The Matopo Hills were some thirty-Eve miles away from Bulawayo.

My usual method of procedure, after one or two essays, was to ride off with one assistant so as to get half-way there in daylight. The remainder of our journey had to be done ~ the dark in order to escape observation, our plan being to get into a position before dawn where we could watch unseen the doings and gather if possible the position and strength of the enemy.

A typical stronghold.
Sketch by Baden-Powell

This was best shown by the fires that he lit up in the early morning for cooking purposes.

The result was that we were able to locate the different positions held by the enemy and to attack them in detail.

These attacks required unorthodox methods owing to the very unusual terrain over which we had to work. The heights which formed the strongholds were mainly composed of gigantic boulders piled one upon another within which were natural caves and tunnels, and in some of them springs of water.

Thus the enemy were mainly out of sight and secure from shell fire with bolt holes in various directions.

Our colored contingent of Cape Boys were particularly apt at the kind of fighting required for clearing those caves. Under command of Major Robertson, a former Highlander, they would gallantly crawl in where even angels would fear to tread, and would get to work with the bayonet as their favourite weapon.

This Corps, by the way, was nicknamed " The Forlorn Hope " because, though they had rifles and bayonets, we had not sufficient equipment to supply them with belts and scabbards, consequently they always moved with fixed bayonets and thus looked particularly businesslike.

And so with some rough fighting we gradually overcame the resistance in the Matopos.


Eventually I was put in command of a flying column to dear the country of scattered bands of Matabele.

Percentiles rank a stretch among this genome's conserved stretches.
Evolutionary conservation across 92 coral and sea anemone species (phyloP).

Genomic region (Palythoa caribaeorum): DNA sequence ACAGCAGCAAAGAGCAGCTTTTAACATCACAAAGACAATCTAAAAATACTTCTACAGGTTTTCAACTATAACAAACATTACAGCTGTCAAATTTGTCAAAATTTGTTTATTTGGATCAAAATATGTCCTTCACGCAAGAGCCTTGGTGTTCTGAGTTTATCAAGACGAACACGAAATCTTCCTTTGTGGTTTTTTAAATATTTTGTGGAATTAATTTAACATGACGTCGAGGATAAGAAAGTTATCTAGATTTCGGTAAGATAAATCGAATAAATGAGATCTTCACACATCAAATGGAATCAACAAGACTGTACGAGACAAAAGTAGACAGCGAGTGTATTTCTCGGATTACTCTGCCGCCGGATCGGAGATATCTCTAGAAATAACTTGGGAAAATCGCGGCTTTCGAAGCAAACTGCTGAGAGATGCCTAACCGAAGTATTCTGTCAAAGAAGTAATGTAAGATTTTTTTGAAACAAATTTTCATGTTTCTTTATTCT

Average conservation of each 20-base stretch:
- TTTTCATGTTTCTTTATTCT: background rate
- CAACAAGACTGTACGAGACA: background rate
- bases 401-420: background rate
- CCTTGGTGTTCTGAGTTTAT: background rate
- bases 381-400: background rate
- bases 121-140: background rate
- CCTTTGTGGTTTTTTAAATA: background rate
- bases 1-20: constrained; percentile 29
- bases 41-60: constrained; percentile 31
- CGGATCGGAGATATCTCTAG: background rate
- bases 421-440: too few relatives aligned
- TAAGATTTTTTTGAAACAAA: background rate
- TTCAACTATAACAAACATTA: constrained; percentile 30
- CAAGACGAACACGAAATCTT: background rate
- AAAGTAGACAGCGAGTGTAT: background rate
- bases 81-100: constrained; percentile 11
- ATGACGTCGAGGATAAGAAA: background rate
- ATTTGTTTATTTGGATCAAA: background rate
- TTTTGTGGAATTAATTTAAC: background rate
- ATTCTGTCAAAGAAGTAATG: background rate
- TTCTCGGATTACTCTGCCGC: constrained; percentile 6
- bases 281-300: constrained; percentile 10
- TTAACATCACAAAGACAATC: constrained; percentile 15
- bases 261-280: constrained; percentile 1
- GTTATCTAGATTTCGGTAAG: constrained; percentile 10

One job for my column was to capture if possible one of the two " ‘Mlimos " who were urging the people to go on fighting against us. Major Watts had succeeded in getting one of these, Makoni, and the man was tried and executed. Major Burnham had shot another.

About the same time my column came across the third, named Uwini, who, with about a thousand men, was holding a number of strong kopjes. These we proposed to attack severally, and in taking the first one we lost four men, but after an exciting scrap, in dark tunnels underground, our men captured the Chief himself, wounded but defiant.

There were various crimes against him including the murder of at least two white men. We tried him by courtmartial and he was found guilty and sentenced to death.

A few days later the surprising order came from the Governor of South Africa indicating that I should be tried by court-marital as being responsible for the execution of Uwini, since I had signed his death warrant, and directing that I should be placed under arrest.

Sir Frederick Carrington telegraphed to the Governor in reply requesting that " Colonel Baden-Powell should be spared the indignity of arrest as an officer who had done so much excellent service," but that a Court of Enquiry should be held.

This came off in due course at Gwelo. The charge against me was to the effect that, having arrested a malefactor, I should have handed him over to the nearest Police Station to be tried by civil authorities.

In my defence I rather confined myself to the legal point that according to Military Law I had the power to exercise my own judgment if I was over a hundred miles from a superior authority.

I was over a hundred miles from my General and over a thousand miles from the Governor, though had I been only fifty miles away I should have acted in the same way since summary punishment in the presence of his own people had given one the exceptional opportunity of smashing their belief in the ‘Mlimo It also gained their surrender and thereby saved the many lives which would have been lost, both among our own men and amongst the enemy, if we had had to continue our attack on the eight successive kopjes forming their stronghold.

Of course, the Court found me " Not Guilty " and I was released without a stain on my character, as it were.

If the Governor was not pleased with me my General was, and he told me privately that he had recommended me for the C.M.G. But I never got it — except in another form!

Some years later, when I was in Africa again for the Boer War, a man came up to me in Cape Town and asked: "Did you ever get that C.M.G. for the execution of Uwini ? " And when I laughingly told him " No " he drew from his wrist a common iron wire bracelet which he handed to me and said: "Here it is then—the bracelet Uwini had on him when we shot him. I was one of the firing party."